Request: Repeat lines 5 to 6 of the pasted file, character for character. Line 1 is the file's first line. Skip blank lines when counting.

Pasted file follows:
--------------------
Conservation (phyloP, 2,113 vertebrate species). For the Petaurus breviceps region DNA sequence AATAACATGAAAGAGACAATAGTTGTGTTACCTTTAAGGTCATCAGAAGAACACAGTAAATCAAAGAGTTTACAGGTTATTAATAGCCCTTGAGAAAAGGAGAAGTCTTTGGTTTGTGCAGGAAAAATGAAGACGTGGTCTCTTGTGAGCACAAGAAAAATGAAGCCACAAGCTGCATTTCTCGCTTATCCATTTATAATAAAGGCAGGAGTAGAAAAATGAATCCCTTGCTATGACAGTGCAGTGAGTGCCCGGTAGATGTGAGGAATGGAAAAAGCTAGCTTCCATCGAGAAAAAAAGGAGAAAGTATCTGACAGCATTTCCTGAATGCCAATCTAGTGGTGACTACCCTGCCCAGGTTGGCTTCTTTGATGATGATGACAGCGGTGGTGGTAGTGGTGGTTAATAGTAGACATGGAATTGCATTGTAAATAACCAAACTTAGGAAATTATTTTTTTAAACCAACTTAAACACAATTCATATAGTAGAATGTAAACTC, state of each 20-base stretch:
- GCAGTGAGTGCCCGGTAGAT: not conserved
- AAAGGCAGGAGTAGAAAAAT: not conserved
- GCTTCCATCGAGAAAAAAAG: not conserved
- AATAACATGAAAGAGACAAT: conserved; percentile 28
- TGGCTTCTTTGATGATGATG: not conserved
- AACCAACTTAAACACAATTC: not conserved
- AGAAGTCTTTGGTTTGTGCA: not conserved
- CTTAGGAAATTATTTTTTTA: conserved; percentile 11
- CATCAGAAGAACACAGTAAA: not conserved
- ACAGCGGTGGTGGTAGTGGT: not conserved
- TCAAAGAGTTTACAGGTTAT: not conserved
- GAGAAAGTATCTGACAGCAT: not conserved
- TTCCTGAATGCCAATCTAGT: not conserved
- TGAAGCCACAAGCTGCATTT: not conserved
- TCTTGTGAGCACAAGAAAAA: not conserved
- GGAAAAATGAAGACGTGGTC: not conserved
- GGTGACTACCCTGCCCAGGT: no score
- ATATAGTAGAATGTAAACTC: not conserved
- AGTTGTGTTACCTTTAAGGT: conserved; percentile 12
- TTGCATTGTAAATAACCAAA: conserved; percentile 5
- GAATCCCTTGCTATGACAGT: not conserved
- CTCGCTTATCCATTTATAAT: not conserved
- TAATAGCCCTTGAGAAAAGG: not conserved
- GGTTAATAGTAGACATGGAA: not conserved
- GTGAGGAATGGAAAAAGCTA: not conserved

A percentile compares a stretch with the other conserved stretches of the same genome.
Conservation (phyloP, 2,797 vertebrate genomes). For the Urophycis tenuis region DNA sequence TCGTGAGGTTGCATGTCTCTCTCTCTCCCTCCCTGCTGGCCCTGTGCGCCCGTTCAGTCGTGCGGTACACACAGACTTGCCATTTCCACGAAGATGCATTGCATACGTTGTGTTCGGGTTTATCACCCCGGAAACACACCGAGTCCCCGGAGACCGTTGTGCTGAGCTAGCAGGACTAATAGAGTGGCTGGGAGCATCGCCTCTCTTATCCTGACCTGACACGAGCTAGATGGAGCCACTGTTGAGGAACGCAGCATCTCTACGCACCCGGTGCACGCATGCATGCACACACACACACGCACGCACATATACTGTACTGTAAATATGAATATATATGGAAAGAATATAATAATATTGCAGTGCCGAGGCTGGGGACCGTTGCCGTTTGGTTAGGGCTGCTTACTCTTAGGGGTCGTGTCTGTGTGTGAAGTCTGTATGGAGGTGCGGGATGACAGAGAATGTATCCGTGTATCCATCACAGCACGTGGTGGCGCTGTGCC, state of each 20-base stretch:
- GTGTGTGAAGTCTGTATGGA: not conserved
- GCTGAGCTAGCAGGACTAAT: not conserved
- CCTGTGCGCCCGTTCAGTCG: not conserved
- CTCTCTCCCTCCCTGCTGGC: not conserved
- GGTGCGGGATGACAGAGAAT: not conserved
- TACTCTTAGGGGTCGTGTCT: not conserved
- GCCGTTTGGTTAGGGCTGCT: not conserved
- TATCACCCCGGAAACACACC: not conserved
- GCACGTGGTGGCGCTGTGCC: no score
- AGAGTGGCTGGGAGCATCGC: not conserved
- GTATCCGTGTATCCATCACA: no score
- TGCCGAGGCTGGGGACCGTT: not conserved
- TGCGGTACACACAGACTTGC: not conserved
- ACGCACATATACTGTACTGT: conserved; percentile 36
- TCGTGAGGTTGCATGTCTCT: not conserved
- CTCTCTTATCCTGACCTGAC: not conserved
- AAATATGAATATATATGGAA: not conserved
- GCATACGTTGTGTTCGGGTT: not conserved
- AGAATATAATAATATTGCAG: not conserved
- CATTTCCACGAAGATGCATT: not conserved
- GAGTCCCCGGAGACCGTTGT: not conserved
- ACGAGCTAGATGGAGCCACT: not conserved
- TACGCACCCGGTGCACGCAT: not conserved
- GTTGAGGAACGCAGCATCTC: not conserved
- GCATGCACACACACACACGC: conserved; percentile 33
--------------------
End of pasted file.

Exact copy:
- AATAACATGAAAGAGACAAT: conserved; percentile 28
- TGGCTTCTTTGATGATGATG: not conserved